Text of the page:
Two teams of researchers at the Massachusetts Institute of Technology (MIT), under the direction of Professor Daniel Nocera, have made what they say is another breakthrough in the effort to develop an “artificial leaf”. The artificial leaf, which Nocera describes as “one of the Holy Grails of science”, aims to artificially replicate what a leaf does naturally through photosynthesis: produce energy from sunlight and water by separating hydrogen and water molecules.
According to a report from MIT, Nocera encouraged two separate teams to work on a project that combines a simple silicon solar cell with a catalyst that, when submerged in water and exposed to sunlight, would separate oxygen molecules. Apparently, both teams succeeded, which Nocera says “speaks to the versatility of the catalyst system.”
Apparently, the tricky part to this process is keeping the silicon solar cell from being corroded by the chemical reaction that the catalyst facilitates. Each team used different approaches to protecting the silicon solar cell, both of which proved successful when each respective application managed to cause oxygen to bubble up out of the water. Nocera says the next step is to integrate the second catalyst, which will cause hydrogen molecules in the water to separate as well. Presently, the current device leaves hydrogen atoms in the water as loose protons and electrons.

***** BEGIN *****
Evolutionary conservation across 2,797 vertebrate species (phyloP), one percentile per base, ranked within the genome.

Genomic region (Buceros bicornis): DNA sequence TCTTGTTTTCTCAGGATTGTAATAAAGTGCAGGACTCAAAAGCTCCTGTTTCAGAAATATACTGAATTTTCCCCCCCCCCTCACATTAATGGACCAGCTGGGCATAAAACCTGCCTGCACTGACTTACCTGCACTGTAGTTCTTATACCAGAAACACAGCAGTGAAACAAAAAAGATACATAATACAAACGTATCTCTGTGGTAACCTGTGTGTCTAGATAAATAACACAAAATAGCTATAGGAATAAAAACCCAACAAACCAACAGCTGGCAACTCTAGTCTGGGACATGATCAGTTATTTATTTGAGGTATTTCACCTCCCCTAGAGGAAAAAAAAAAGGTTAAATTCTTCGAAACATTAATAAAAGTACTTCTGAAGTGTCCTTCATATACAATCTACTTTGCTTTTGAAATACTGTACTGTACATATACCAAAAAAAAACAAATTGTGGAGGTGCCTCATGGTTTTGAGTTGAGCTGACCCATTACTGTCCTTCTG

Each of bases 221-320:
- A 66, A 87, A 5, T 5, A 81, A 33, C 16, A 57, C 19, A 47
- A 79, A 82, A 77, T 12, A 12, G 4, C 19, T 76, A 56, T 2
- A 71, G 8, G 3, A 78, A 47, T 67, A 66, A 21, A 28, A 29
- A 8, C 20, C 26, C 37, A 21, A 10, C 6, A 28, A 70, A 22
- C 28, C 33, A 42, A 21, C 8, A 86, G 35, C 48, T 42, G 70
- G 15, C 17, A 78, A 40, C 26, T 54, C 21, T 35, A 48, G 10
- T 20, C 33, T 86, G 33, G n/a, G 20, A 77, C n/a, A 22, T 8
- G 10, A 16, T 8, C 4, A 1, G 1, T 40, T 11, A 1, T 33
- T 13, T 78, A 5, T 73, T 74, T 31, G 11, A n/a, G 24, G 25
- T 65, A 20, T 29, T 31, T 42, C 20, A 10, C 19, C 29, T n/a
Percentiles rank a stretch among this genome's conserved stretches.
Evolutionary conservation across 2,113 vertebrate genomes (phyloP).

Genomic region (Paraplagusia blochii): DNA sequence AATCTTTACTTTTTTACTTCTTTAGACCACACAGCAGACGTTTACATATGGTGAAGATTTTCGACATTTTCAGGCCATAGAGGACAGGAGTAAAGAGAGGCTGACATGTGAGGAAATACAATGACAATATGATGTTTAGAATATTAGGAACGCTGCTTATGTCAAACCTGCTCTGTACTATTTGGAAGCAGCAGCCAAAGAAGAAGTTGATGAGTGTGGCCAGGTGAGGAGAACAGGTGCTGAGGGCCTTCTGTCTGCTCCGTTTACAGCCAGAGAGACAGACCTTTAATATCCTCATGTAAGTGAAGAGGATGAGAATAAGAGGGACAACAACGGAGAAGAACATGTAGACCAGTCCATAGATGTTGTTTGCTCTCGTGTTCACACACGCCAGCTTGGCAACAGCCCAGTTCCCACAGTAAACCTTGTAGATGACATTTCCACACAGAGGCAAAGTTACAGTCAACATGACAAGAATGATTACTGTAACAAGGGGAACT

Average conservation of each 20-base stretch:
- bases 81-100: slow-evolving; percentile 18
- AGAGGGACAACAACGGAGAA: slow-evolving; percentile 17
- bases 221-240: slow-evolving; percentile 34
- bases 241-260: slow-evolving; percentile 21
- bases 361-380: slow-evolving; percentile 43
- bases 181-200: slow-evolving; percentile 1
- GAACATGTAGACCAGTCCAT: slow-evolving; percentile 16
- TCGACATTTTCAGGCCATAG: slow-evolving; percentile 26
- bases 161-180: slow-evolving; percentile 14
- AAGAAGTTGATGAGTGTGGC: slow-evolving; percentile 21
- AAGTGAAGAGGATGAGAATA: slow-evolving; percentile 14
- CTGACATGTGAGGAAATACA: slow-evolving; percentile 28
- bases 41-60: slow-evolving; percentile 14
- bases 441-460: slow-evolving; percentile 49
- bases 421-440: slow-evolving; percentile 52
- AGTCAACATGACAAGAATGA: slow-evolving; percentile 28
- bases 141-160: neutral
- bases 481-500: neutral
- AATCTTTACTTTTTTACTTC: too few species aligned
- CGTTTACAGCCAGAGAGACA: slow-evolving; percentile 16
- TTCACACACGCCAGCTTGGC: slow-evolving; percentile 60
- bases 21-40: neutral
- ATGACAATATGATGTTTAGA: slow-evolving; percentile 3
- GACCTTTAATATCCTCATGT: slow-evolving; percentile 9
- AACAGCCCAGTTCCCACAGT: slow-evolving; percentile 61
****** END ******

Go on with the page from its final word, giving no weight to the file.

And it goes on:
If this report of MITs progress with the artificial leaf seems familiar, that may be because, just a few months ago, a very similar MIT breakthrough was reported. The difference here, as far as we can tell, is that in the former device, the catalysts used were based on cobalt and nickel, whereas this newer device is based on cobalt and phosphorous, both of which are plentiful and inexpensive resources.
Ultimately, Nocera hopes a larger-scale version of this device could provide useful power in developing countries where electricity is not available. The oxygen and hydrogen that are extracted could be fed to a fuel cell to create electricty.
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